The normalized point-scale sill in ν is obtained from the double volume integral:

Γ _ v = 1 v 2 v v Γ p ( x _ - y _ ) x y ( 17 )
where ┌x−y┐, is the Euclidean distance between points {overscore (x)} and {overscore (y)}, and Γp is the normalized point scale model semi-variogram expressed as:

Γ p ( x _ - y _ ) = 1 - - ( x _ - y _ L v - v ) 2 ( 18 )
where Lν−|ν| is the modeled point scale range form Equation (11).

Similarly, {overscore (Γ)}ν is expressed as:

Γ _ V = 1 V 2 V V Γ p ( x _ - y _ ) x y ( 19 )

Having upscaled the geostatistical parameters to the larger measurement volumes (Table 1) over the entire relevant depth range of the borehole, it is now possible to present these data as well logs (see FIGS. 10( a) and (b)). Note that L increases as ν increases and C decreases as ν increases.

Construct Heterogeneity Index Logs for Porosity Measurements

For the purposes of this discussion, heterogeneity Index ΨV is defined as:

The standard deviation due to heterogeneity of a measurement that samples a volume V.

In other words, measurements sampling a volume V over volumes separated by a distance greater than LV (Equation (14)) will vary with a standard deviation ΨV. Further, the sample variance due to heterogeneity is then given by ΨV 2.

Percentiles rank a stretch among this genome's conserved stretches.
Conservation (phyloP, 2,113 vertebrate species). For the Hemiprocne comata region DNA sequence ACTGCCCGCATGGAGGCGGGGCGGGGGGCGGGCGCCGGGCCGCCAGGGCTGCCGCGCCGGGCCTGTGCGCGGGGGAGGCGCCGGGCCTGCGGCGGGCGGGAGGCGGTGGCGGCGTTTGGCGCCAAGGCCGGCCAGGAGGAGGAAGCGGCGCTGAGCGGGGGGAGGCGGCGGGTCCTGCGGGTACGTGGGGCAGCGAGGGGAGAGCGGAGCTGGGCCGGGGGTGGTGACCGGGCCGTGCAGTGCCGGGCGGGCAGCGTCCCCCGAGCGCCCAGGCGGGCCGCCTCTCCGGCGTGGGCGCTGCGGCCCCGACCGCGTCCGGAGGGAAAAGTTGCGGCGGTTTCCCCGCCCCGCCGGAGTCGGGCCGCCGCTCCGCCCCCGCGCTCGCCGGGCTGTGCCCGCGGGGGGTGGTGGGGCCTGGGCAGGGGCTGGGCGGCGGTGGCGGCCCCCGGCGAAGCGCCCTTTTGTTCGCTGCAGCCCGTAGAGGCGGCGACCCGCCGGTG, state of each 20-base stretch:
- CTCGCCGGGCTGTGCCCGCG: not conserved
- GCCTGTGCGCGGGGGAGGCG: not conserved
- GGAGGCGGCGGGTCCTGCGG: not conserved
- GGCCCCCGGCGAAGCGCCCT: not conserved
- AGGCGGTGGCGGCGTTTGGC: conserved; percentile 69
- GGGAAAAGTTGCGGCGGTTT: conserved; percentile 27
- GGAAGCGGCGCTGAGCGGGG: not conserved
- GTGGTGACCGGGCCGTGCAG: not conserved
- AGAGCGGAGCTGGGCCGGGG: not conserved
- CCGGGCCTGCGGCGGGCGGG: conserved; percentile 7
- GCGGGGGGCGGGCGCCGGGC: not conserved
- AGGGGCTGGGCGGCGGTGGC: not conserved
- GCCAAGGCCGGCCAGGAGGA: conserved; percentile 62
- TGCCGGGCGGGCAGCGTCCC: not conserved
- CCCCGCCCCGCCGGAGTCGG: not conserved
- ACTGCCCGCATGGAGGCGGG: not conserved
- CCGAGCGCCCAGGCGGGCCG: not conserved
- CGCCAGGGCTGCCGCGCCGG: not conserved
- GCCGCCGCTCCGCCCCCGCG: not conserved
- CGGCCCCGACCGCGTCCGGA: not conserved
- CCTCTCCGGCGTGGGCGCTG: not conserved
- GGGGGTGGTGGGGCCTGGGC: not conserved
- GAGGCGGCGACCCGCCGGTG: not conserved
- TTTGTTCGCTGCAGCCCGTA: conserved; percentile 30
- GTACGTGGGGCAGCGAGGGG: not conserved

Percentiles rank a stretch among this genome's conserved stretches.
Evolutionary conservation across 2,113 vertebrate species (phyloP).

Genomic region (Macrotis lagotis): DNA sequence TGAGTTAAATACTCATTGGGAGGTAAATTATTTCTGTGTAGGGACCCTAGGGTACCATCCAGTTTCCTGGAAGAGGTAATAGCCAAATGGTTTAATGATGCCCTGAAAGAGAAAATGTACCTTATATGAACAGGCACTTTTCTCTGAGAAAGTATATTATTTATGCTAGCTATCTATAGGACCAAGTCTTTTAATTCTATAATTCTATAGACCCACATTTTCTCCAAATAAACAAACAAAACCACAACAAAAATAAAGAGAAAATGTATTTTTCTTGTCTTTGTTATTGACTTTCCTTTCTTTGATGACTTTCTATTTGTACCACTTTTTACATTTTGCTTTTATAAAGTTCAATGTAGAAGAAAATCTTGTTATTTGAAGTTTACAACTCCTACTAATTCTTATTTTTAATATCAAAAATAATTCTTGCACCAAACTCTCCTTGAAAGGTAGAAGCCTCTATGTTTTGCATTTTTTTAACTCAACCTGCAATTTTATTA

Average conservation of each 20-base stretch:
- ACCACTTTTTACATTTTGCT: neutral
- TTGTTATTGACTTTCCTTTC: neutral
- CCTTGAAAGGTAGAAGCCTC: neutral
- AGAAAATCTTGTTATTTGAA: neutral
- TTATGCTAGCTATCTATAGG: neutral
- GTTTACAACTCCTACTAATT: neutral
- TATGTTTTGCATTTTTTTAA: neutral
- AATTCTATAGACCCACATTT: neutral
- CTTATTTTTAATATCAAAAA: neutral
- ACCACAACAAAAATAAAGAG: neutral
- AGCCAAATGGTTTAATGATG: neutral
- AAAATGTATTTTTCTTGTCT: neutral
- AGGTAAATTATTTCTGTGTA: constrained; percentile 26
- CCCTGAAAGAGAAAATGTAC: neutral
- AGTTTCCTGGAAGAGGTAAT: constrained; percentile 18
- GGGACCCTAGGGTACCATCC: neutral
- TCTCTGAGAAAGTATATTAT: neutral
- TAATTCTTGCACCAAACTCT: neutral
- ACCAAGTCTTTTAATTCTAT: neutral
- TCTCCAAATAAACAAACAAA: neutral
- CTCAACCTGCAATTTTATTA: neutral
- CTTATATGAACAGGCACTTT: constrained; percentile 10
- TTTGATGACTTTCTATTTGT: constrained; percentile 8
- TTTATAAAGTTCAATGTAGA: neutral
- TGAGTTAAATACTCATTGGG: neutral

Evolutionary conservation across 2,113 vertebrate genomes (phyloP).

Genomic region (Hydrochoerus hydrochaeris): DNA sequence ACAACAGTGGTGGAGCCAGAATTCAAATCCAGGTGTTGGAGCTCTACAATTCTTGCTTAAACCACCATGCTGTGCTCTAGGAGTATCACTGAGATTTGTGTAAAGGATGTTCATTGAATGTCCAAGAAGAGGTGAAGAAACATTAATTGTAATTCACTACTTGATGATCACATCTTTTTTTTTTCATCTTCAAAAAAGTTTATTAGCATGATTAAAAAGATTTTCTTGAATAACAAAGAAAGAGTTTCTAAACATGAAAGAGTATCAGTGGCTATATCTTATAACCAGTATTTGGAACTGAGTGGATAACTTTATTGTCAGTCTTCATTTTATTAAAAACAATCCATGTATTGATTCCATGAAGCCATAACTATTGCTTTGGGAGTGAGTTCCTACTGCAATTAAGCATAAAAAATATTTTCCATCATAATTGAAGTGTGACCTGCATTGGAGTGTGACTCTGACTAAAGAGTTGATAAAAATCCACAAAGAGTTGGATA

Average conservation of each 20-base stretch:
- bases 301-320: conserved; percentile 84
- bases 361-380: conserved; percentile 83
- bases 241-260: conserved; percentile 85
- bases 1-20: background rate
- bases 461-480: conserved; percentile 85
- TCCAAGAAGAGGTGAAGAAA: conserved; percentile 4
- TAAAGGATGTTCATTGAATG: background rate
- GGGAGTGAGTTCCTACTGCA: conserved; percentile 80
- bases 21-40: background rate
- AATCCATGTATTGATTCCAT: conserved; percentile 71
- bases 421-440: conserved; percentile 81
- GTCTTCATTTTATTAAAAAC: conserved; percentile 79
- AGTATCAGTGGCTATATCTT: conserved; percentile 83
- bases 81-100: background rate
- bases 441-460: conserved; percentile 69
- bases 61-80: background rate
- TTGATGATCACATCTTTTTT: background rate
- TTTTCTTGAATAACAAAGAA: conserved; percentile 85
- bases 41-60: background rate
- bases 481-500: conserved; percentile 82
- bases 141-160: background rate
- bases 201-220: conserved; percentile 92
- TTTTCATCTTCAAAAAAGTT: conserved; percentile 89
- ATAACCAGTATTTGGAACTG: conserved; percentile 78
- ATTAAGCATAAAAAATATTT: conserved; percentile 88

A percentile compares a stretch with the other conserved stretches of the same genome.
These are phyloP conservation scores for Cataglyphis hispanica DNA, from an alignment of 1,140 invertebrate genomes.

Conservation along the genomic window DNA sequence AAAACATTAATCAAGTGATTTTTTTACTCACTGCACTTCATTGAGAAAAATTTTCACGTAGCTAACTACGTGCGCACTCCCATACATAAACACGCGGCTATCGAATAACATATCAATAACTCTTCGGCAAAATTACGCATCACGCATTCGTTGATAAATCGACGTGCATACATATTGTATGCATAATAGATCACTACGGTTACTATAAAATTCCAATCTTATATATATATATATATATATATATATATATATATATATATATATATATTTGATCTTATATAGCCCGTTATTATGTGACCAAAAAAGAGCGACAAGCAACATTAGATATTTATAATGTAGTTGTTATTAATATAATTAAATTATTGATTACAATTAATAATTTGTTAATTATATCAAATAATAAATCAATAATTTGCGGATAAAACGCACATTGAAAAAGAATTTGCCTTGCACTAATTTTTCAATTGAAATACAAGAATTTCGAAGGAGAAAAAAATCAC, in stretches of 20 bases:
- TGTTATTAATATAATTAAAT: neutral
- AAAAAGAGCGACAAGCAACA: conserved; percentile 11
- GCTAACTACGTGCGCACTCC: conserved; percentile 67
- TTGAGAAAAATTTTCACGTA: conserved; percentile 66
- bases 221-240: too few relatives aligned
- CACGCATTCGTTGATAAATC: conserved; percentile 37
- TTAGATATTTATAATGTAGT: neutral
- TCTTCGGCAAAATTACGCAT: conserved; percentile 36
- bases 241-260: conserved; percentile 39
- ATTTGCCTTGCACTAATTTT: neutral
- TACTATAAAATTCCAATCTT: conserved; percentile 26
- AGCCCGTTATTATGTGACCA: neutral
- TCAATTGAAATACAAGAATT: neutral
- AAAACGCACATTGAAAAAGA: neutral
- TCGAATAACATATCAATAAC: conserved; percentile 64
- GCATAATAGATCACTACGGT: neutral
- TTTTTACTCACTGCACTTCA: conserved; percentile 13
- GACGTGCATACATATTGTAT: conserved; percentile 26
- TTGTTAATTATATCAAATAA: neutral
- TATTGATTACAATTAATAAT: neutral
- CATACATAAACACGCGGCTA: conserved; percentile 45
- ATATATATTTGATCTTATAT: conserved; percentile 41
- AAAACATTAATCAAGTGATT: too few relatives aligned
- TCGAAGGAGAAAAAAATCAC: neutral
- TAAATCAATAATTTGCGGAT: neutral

For a simple model semi-variogram, the magnitude of the sill is equivalent to the sample variance (see Clark, Practical Geostatistics, Elsevier Applied Science Publishers, Ltd. (1984)). ΨV can therefore be expressed in terms of the proposed upscale parameters CV 0 and CV.
ΨV 2 =C V 0 +C V  (20)

Thus, Equation (20) allows the computation of the heterogeneity index for all of the idealized volumes of Table 1 at each imaged depth in the well. This is illustrated by the example heterogeneity index log (ΨΦ,V as function of depth) in FIG. 11. Note that this interval exhibits significant heterogeneity at all scales; further, Ψ is as high as 12% for the FMI scale and 9% for the core plug scale.

Porosity logs for a particular tool (e.g. density porosity), or measurement (e.g. core plug) can then be expressed with heterogeneity index envelopes as shown in FIG. 15.

DISCUSSION